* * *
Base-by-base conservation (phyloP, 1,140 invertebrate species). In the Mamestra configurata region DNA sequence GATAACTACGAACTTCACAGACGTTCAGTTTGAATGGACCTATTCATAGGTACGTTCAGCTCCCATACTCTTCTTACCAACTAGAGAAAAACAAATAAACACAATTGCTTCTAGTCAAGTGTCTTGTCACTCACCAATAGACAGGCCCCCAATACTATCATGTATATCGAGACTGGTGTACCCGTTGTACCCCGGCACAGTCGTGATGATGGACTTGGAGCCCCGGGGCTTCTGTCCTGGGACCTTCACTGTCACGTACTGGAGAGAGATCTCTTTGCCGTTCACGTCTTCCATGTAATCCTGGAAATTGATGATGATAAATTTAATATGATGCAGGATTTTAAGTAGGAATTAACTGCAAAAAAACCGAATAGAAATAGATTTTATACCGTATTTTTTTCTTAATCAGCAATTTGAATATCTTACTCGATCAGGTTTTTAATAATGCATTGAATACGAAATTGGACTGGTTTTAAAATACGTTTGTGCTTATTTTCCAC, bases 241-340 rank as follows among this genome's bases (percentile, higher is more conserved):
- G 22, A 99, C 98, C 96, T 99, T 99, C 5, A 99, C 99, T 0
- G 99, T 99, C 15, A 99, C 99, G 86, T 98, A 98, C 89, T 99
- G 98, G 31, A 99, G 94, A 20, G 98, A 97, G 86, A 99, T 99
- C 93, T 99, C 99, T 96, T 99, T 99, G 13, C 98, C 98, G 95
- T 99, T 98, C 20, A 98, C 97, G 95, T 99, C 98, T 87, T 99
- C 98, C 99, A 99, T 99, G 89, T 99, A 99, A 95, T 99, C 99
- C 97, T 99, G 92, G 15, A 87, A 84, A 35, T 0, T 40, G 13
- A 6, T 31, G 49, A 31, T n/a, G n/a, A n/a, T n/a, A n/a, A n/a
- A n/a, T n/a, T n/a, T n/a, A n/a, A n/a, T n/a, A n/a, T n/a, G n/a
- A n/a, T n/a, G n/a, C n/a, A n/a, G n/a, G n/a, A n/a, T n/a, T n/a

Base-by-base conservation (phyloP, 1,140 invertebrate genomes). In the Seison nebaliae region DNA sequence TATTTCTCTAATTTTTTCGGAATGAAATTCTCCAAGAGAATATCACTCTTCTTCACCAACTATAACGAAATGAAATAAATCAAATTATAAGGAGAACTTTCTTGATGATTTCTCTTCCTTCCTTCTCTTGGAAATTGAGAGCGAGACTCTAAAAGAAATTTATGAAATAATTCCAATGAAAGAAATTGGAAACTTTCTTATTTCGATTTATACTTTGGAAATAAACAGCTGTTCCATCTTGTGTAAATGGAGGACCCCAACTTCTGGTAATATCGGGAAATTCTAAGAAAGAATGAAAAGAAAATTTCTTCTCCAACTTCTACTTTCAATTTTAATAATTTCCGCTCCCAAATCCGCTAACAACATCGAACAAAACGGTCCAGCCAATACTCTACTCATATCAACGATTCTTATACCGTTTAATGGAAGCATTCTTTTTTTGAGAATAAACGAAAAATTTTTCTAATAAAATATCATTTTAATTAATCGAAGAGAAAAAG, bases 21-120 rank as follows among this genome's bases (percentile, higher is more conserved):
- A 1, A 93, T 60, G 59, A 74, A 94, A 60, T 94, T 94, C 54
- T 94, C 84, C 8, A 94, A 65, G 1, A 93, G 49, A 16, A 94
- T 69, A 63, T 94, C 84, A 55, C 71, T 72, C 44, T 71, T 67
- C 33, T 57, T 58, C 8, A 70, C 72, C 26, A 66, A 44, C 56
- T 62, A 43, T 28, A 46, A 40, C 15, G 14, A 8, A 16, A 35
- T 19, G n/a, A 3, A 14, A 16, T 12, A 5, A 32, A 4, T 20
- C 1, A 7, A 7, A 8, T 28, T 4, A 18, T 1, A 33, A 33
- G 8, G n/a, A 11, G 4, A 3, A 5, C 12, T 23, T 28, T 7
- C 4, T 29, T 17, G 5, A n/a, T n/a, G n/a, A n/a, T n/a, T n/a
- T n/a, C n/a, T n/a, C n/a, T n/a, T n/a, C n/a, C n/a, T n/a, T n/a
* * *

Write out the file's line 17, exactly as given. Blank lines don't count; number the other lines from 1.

- T 62, A 43, T 28, A 46, A 40, C 15, G 14, A 8, A 16, A 35